Mindfulness in a State of Mindlessness

Whatever has happened to you, it has already happened. The important question is, how are you going to handle it? In other words, ‘Now what?”

–Jon Kabat Zinn, Wherever You Go There You Are

I opened a Jon Kabat Zinn book and found those lines in the first paragraph. I considered them, carefully. I put the book down. I contemplated. I accepted the significance of this axiom, that what has happened, has happened. I wrapped my head around the concept of mindfulness.

It is striking that I have moments of realization these days. Because I’m pretty scatterbrained, otherwise. In fact, I often feel like I’ve lost my mind.

My husband’s cousin sent an email letting me know that her brother had a baby. I replied gushingly, saying how happy I was for them, for their whole family. Her parents must be thrilled, I said, with all these new grandbabies. She replied, and signed off, kindly but pointedly, as the grandmother. It wasn’t husband’s cousin who wrote that email letting me know her brother had a baby; it was husband’s aunt, who was letting me know her son had a baby.

Welcome to my world, nice aunt! And, mazel tov, to you, too!

At least I didn’t say anything incriminating about the aunt when I thought I was talking to her daughter.

I completed a bunch of tasks the other morning and was feeling quietly chuffed. In the car on the way to school, though, I remarked to daughter that I had my to-go coffee mug, only I didn’t fill it with coffee before we left the house. We drove a few blocks. Also, I added, I didn’t brush my teeth.

I had five minutes before class started. I spent $1 on coffee. (It’s only $1 if you bring your own cup.) I bought mints from the vending machine.

Surprise, Surprise

I’m over that recent bout of depression, and now there’s just the fallout to contend with. I resumed afternoon naps this week, such as I had in the early days. On my teaching days, I walk out of the building utterly spent. In running, they say to give it your all on race days, to “leave it all on the race course.” Me, I’ve been leaving it all in the classroom. Like a novice professor, I overprepare for my classes, and I’m wiped out afterward.  But during that stretch of time that I’m in the classroom, I’m completely engaged, in my element, laughing, gesticulating, really listening, recalling historical tidbits I thought were lost to the memory loss of trauma. Maybe they think I’m nuts, I don’t know, but I like these students, I like this job, a lot. This job is giving me so much.

During this week’s meditation class, which focused on awareness, I realized something. Before I started meditation, I thought that “letting things go” meant that a person had to be pretty flighty, what with all that letting go. But in meditation this week it struck me that one has to be pretty solid to face thoughts (or images or experiences), recognize them, and let them go. That takes strength, or solidity, or something, but whatever it is, it’s not flighty. I was surprised.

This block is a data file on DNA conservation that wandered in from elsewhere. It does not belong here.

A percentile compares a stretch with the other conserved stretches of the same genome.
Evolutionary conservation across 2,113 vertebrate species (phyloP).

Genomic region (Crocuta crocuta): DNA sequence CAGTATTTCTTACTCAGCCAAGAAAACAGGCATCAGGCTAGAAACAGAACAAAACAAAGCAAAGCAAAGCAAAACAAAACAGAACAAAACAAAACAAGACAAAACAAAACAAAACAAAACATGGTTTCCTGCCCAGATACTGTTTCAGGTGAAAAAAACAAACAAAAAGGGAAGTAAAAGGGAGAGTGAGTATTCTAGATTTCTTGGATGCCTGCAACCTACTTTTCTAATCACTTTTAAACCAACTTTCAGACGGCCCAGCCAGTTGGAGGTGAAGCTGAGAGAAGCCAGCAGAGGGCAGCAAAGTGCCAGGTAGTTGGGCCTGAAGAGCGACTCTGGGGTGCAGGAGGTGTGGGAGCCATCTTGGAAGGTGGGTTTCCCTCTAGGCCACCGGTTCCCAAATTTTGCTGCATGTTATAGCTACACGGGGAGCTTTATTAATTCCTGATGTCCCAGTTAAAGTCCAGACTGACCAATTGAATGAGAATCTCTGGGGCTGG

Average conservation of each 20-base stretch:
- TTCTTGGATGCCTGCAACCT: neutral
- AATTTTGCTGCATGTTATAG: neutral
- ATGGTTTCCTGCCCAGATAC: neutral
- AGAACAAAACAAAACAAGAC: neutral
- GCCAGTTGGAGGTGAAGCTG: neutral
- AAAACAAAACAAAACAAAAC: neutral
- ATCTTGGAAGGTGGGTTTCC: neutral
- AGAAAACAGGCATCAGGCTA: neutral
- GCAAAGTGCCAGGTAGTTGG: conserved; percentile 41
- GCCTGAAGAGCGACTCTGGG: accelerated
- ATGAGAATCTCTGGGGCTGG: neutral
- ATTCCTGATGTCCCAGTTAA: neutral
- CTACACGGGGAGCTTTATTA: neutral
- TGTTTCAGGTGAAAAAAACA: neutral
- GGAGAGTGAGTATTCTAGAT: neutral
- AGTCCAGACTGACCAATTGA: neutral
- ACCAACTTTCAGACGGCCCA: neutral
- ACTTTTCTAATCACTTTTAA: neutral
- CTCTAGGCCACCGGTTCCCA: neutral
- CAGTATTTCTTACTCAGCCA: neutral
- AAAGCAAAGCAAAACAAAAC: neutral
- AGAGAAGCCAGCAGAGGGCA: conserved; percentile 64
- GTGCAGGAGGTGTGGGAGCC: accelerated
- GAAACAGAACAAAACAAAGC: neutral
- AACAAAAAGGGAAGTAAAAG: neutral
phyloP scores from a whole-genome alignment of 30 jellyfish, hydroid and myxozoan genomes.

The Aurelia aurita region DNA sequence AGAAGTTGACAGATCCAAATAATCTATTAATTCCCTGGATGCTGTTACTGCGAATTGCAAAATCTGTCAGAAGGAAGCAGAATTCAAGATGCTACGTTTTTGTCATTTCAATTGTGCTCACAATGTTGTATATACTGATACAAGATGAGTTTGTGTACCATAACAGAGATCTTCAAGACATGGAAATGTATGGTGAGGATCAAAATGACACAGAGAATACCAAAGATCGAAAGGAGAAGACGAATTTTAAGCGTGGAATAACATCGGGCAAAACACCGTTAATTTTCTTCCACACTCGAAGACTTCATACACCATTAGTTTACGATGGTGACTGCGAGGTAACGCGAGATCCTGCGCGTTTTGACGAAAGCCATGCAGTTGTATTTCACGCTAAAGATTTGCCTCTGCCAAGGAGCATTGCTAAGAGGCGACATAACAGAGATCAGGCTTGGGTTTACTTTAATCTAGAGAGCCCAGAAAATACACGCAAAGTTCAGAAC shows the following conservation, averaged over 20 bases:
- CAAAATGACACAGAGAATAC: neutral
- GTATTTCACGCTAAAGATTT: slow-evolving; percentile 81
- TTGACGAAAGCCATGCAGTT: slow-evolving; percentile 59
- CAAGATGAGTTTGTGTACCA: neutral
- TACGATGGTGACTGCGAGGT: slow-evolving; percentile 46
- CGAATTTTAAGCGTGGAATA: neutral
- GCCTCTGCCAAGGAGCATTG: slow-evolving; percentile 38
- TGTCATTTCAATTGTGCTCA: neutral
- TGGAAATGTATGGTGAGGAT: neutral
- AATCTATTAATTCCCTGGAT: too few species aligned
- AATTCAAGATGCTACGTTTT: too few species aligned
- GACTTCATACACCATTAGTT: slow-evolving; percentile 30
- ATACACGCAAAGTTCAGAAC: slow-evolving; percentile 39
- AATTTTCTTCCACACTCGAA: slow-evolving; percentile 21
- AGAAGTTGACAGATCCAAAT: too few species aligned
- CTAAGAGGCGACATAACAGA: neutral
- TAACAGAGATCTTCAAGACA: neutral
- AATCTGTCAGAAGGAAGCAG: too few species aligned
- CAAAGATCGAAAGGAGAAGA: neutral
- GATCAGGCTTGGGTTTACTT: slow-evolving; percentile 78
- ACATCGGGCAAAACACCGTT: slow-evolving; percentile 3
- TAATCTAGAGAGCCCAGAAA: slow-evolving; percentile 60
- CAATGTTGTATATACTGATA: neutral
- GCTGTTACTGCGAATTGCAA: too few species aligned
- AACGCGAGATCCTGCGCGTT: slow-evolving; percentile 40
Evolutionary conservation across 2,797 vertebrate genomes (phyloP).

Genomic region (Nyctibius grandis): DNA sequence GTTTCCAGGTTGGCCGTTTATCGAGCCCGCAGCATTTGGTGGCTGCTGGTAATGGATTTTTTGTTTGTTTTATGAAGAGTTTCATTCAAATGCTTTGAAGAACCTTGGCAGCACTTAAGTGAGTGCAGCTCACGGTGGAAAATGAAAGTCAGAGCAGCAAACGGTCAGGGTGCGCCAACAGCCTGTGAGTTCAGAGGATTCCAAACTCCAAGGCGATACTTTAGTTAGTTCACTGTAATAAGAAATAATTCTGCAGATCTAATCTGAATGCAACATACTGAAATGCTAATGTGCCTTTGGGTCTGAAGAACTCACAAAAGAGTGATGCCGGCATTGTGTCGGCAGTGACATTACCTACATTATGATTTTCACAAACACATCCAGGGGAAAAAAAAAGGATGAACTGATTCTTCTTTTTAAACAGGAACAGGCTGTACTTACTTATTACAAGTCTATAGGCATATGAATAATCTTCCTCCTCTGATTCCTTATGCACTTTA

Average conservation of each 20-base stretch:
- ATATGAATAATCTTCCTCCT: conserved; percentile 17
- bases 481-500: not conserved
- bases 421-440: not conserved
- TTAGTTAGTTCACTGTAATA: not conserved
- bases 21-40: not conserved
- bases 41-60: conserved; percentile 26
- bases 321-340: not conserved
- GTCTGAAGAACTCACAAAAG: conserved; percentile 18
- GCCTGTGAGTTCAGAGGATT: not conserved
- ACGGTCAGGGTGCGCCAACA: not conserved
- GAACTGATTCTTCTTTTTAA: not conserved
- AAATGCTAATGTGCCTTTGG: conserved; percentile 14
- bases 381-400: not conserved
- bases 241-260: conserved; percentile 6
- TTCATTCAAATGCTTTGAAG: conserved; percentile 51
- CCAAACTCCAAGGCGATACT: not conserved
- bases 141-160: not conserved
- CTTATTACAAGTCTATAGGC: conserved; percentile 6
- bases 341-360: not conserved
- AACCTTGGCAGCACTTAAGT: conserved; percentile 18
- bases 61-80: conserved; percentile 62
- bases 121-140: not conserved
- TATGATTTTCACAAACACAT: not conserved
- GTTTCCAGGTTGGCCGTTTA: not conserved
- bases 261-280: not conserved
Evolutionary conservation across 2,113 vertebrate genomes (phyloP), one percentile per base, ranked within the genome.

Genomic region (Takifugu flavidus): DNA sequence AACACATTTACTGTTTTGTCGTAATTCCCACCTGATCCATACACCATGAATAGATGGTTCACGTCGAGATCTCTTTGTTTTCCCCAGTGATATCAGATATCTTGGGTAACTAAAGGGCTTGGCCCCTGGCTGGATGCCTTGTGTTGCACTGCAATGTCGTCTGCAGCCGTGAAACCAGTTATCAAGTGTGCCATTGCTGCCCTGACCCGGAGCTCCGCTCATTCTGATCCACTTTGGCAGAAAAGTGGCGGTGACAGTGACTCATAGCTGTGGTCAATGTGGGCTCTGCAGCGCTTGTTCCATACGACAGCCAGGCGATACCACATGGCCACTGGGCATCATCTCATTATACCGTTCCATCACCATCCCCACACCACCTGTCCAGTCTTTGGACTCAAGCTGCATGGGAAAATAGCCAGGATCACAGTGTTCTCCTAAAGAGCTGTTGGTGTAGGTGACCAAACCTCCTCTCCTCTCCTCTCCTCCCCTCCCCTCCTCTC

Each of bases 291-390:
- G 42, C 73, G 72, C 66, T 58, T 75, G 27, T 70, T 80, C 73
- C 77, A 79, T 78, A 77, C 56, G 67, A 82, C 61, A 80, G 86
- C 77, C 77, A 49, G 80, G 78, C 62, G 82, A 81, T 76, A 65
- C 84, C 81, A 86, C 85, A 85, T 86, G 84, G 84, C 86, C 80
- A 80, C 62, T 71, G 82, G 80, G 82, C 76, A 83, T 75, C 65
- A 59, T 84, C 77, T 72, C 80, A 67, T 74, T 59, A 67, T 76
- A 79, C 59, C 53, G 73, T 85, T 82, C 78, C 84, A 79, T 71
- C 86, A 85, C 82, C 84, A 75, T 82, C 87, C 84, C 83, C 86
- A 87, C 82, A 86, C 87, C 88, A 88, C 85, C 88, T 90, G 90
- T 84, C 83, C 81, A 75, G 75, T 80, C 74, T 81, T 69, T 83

A few months ago, I tried to envision if I would ever have another companion. I pictured him in my head–longish light brown hair, kind eyes. Daughter and I were at our local restaurant this past week, and a guy with longish brown hair and kind eyes walked out. Wow. He exists. I have no interest in pursuing this or any other guy right now. But it’s neat to see one’s imaginary vision in real life. Today I drove down the driveway and realized that, as lonely as I am, a companion will not make me happy. I need to find my own strength. I was surprised to accept myself as not married anymore and to just accept my situation, as it is, right now, as an individual who needs a lot of work. But, wow, I’ve achieved some acceptance that this is now my life. I don’t have to like it or hate it. It just is this way, right now. My practice needs to take place where I am, with what I have; it’s not about what I don’t have.

Just so it doesn’t seem like I’m on a path of enlightenment, both my kids and I were surprised by a few sudden outbursts of mine this week. I think I hollered (not unprovoked, but quite suddenly and out of proportion to the provocation) three times–twice at son and once at my delicate-as-a-flower daughter. We reconciled soon after, so we’re good. But where did this rage come from? It’s like I’m this lady buying milk, carpooling kids, but there is a monster inside me, and she’s so very angry and tired and exasperated. Actually, this should come as no surprise. See paragraph, above. I’ve got a lot of work to do. See paragraph #2 for how strong someone has to be to let things go. I’m not there yet, but I’m working on it. And see paragraph #1–I’m very tired. Okay, this outburst stuff is crappy but it’s really not so surprising, after all.